Science to Share

The Circle of Life

Power of global biodiversity targets

In September 2020, the United Nations reported that NONE of the 20 targets for saving biodiversity have been achieved. Why did we fail? And what can we do for the future?

 Why is biodiversity important?

It’s because nature is beautiful. – True. Because I like animals. – Of course, right. Everyone has their own reasons. One reason is that we humans consume components of ecosystems for our lives, even if we don’t want to do so. We are only a part of the circle of life.

Furthermore, since other components such as plants and animals exist nearby, mankind and other species influence each other directly and intricately. It’s impossible to predict the results of a single species loss. In order to use components of ecosystems sustainably even in the far future, it’s necessary to keep them available by saving biodiversity.

What have countries done to save biodiversity?

Biodiversity decline can occur everywhere on the earth. Moreover, a threat to biodiversity such as polluted air and water doesn’t stop at borders. That means that cooperation among multiple countries is indispensable.

In order to cooperate to fight against such issues, UN member states made a treaty named the Convention on Biological Diversity (CBD) in 1992. This convention has 3 main objectives: (1) biodiversity conservation, (2) sustainable use of species and ( 3) fair and equitable use of the benefits of genetic resources. Based on the convention, countries have taken various measures to less biodiversity loss As of 2018, the CBD has 196 parties (194 countries, Palestine and the EU).

Also, the parties review progress under the CBD and determine new targets at the meeting of the Conference of Parties (COP) every around 2 years in a different country. For instance, the 6th meeting (COP 6) took place in The Hague in 2002. Many decisions such as one to save forest biodiversity were agreed at the meeting.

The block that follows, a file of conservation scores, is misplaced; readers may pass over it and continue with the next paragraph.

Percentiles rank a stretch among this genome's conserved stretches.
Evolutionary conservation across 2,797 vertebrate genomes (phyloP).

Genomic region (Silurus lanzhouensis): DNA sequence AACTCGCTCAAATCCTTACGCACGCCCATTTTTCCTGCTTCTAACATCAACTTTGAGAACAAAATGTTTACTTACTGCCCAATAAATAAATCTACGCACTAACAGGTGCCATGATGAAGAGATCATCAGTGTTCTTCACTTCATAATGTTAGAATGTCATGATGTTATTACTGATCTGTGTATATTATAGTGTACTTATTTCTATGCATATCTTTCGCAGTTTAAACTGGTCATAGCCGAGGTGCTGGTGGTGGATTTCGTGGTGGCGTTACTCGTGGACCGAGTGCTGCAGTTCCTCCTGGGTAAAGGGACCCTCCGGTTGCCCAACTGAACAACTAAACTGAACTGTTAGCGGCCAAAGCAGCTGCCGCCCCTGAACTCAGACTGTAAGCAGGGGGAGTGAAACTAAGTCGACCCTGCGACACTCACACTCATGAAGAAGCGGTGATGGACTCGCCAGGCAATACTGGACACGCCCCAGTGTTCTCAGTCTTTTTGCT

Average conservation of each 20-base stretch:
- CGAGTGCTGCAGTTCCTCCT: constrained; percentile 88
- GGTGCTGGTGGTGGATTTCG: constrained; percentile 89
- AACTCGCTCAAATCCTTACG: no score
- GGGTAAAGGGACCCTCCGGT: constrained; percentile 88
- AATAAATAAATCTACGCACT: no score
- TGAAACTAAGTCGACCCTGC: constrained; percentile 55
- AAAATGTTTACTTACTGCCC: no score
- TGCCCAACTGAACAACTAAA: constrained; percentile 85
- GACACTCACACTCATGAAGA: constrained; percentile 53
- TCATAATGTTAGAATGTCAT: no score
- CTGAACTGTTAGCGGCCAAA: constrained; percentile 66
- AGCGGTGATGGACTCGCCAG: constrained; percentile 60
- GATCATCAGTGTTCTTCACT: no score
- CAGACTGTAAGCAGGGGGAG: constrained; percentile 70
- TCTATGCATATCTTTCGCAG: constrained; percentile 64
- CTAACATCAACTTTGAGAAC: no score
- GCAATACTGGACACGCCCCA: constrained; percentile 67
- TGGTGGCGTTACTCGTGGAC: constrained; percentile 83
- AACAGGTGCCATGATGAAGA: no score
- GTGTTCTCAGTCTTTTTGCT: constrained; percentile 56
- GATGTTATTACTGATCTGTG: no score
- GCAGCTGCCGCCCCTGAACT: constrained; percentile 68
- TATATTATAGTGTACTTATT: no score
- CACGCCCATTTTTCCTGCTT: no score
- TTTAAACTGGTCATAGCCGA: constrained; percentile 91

Aichi Targets: 20 biodiversity targets with the 2020 deadline

In 2010, the International Year of Biodiversity, a plan regarding biodiversity were created at the COP 10 meeting. This plan includes 20 targets to stop biodiversity loss, called the Aichi Targets after the name of the host city.

There are various targets, from an abstract one (ie Target 1: making people aware of the values ​​of biodiversity) to a detailed one (ie Target 11: conserving at least 17% of terrestrial and inland water areas). Every target has the deadline of 2020.

Target 8 (pollution reduced) has not been achieved. You can easily find those signs on streets. Photo by Tomo M.

The result was…

The result of the Aichi Targets was as mentioned at the beginning. The UN report said only 6 targets are partially achieved, while the others are not achieved or unknown. Unfortunately, that shows our steps taken in the last decade were not fully successful.

Although it’s difficult to specify a single reason for the failure, few quantitative targets and lack of follow-up action are possible ones.

Is it too late?

Absolutely not. There has been some important progress. For instance, an analysis in the report shows that the recent rate of forest destruction is lower than that of the previous decade. Besides, another assessment notes that the number of extinctions of birds and mammals would likely have been at least 2-4 times higher without conservation actions over the past decade.

Regarding the latter example, the underlying study points out that conservation actions were such as legislation, area protection, communication, and education. These were implemented by a combination of governments, NGOs, zoos, scientists, volunteers (you may have joined!) And others. Additionally, the study also states that a number of extinctions were prevented since the CBD was created.

In this way, having the same problem drives international cooperation and making global targets, which leads to conservation action at every level. Of course, measures taken in the last decade are not satisfactory. However, as the study indicates, such a series of steps helps, at least, decrease the speed of biodiversity loss.

One important step for the next decades is letting more people be interested in biodiversity. As a player for saving biodiversity, let’s think again what we can do next as an individual.

The next COP meeting is coming soon

In October 2021, the 15th meeting of the COP (COP 15) is due to take place in China. It’s desired that the next targets will be more accessible for everyone. What do you think will be agreed at the meeting? Keep on checking news!